“But if there’s one thing we’ve learned, it’s that we can no longer wait for LAUSD and their huge bureaucracy to take action. That’s why we are going to begin to collect parent signatures for a new charter middle school in Venice to serve our children.”
The e-mail was directed to Coby Dahlstrom, president of the Westminster Endowment Group of Westminster Avenue Elementary School, which functions as a booster club for the elementary school.
The Parent Revolution is an entity with close ties to Green Dot Charter Schools. Many of its organizers and board members, like Ben Austin, previously worked for the nonprofit charter organization.
While charter schools have gained popularity and increased enrollment in recent years, they are not always the panacea that parents who are frustrated with school districts that have bloated bureaucracies and high dropout rates have sought.
The Argonaut reported in July that a study conducted by the Center for Research on Education Outcomes at Stanford University appeared to dispel previous assertions by charter school advocates that students at independent, nonprofit charters fare better than students who are enrolled in traditional public schools like in LAUSD.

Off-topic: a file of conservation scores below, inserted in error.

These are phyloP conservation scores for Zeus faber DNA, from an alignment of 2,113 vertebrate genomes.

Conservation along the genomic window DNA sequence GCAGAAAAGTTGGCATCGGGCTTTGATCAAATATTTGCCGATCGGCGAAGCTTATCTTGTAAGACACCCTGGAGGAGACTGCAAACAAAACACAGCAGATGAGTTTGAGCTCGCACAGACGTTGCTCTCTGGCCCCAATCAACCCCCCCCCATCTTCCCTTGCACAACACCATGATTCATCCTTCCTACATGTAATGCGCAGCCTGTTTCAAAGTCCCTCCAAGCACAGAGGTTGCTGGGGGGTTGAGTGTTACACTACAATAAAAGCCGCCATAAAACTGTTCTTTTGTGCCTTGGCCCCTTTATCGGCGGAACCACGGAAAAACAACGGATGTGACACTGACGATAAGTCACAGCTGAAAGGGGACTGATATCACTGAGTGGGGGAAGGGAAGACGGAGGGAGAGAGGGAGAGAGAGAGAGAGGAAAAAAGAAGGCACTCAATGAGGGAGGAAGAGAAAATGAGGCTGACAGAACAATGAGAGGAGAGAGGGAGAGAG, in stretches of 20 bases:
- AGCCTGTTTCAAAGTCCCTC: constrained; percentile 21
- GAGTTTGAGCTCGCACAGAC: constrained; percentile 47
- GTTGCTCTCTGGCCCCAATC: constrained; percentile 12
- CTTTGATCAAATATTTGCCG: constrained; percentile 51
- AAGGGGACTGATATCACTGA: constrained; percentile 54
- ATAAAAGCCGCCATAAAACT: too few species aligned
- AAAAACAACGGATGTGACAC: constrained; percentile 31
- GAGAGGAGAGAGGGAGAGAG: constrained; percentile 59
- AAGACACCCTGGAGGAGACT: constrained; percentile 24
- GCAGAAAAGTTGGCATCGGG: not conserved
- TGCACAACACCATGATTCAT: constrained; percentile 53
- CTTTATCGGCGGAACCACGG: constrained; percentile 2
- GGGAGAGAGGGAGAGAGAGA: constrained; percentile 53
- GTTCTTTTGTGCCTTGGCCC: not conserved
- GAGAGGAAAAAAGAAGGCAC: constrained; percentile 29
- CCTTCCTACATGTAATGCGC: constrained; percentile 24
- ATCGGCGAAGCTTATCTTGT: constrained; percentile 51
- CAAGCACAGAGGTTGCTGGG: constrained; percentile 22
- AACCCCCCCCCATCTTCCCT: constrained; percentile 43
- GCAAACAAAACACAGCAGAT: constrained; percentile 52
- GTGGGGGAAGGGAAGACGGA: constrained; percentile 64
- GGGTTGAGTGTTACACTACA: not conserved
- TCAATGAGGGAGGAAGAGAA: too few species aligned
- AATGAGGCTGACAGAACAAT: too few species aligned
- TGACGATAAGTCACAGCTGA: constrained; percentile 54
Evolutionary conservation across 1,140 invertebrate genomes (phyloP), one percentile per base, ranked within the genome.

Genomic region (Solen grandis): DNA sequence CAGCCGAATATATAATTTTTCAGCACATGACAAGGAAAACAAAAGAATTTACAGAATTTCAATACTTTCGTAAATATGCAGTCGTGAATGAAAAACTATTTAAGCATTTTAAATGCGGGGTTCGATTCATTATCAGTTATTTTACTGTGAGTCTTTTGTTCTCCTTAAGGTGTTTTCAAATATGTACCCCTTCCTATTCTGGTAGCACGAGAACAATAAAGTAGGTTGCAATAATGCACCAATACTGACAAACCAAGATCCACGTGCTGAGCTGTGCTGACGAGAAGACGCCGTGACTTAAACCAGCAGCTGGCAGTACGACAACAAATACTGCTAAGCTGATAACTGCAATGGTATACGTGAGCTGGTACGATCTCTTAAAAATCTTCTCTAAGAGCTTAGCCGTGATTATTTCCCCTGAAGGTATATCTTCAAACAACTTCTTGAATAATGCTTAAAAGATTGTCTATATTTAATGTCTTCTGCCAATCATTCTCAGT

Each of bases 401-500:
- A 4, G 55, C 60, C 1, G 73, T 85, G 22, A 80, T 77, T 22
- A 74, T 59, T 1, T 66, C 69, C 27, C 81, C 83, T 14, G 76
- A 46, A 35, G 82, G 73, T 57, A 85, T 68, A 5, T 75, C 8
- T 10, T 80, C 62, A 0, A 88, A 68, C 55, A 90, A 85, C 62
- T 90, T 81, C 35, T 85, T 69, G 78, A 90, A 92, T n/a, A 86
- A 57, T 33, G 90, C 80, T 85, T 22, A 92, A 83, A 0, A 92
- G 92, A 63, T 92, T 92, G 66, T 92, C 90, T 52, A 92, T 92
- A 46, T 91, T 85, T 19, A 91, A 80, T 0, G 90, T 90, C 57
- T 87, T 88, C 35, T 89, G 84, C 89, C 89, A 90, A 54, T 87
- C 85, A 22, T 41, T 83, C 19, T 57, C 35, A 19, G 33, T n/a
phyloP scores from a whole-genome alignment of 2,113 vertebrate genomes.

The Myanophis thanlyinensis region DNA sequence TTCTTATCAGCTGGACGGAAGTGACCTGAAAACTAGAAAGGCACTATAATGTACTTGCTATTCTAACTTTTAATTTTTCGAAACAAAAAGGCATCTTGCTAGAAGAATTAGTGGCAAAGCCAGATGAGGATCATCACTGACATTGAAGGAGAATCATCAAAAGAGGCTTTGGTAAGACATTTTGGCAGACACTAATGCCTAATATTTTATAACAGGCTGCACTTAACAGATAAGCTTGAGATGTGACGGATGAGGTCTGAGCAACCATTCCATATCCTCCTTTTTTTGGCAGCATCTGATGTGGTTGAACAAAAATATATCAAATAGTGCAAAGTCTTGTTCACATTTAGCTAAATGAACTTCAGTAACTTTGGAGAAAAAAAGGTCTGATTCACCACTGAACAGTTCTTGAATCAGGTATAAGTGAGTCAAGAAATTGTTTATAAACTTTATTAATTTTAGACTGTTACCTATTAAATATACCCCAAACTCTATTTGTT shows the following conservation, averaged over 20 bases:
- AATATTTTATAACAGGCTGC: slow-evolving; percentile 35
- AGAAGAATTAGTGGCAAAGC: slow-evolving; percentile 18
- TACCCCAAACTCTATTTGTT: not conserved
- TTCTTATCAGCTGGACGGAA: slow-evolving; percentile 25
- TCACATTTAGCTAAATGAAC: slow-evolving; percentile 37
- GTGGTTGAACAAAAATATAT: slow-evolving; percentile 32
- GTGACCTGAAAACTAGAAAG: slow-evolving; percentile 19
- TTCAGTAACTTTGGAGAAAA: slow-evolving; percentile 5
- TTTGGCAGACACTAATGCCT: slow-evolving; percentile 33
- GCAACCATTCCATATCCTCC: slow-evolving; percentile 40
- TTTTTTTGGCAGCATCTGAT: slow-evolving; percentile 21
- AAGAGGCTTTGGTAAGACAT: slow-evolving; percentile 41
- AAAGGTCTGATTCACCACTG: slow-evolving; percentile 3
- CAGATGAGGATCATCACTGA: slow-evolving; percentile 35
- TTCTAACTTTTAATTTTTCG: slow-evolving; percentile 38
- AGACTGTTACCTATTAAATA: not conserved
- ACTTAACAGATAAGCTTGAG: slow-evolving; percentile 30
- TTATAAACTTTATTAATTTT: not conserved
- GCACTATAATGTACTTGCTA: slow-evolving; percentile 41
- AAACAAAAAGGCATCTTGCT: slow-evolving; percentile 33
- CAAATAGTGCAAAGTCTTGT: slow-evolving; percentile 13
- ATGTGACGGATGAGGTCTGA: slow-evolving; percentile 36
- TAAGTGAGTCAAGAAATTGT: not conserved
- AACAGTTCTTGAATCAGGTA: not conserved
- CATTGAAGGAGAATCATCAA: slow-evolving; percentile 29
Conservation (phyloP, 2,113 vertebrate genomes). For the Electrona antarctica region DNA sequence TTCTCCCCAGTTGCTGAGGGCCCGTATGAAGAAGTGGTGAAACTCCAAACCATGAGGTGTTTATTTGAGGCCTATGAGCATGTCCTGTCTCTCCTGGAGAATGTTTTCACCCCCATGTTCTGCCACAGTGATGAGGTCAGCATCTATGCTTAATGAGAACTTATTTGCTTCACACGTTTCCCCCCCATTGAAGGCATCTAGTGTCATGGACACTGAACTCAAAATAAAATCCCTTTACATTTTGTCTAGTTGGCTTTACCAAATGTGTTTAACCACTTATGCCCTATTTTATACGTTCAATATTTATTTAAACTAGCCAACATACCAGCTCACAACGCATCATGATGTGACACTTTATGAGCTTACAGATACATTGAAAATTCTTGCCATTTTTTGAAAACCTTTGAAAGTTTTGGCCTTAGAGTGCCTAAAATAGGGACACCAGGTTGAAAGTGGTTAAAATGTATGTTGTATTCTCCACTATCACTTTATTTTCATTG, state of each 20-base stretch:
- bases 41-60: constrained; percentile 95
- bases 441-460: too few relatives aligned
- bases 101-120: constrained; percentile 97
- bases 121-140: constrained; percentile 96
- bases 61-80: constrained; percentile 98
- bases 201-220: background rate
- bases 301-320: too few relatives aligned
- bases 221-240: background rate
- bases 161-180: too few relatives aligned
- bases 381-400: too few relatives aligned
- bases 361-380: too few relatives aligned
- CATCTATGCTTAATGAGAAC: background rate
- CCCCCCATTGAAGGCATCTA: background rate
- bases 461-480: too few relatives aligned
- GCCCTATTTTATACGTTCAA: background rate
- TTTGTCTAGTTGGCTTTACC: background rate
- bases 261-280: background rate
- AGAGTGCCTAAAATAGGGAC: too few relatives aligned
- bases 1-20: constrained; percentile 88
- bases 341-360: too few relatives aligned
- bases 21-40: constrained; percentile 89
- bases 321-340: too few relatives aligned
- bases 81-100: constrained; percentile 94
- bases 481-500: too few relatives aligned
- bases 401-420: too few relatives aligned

According to the report, 46 percent of the charter schools surveyed showed no significant difference in academic improvement versus their public school peers. Thirty-seven percent fared worse than their academic counterparts and 17 percent demonstrated academic gains that surpassed those in traditional schools.
“The Stanford study was very illuminating,” Zimmer said.
Zimmer also thinks that charter schools like Green Dot do a better job of marketing their strongest features than LAUSD. “I’m not talking about a public relations campaign where you hire a public relations firm,” the school board member explained. “I’m talking about parents going door-to-door with teachers to highlight why their school is an excellent school or how it is improving.”
He pointed out that Playa del Rey Elementary School in Del Rey had the most improved Academic Performance Index score (API) among elementary schools throughout LAUSD. Zimmer also mentioned that two other Del Rey schools, Short Avenue and Braddock Drive elementary schools and Mark Twain Middle School in Mar Vista had shown recent improvement.
Mark Twain has been cited by members of the Parent Revolution as one of the reasons to explore creating a charter middle school where Venice, Mar Vista and Del Rey students could attend. The school has not performed as well as other Westside middle schools, but has made significant gains in the last two years. Under the guidelines of some LAUSD administrators, it could be classified as failing.
Mark Twain Principal R·ul Fernandez disagrees, and so does Zimmer.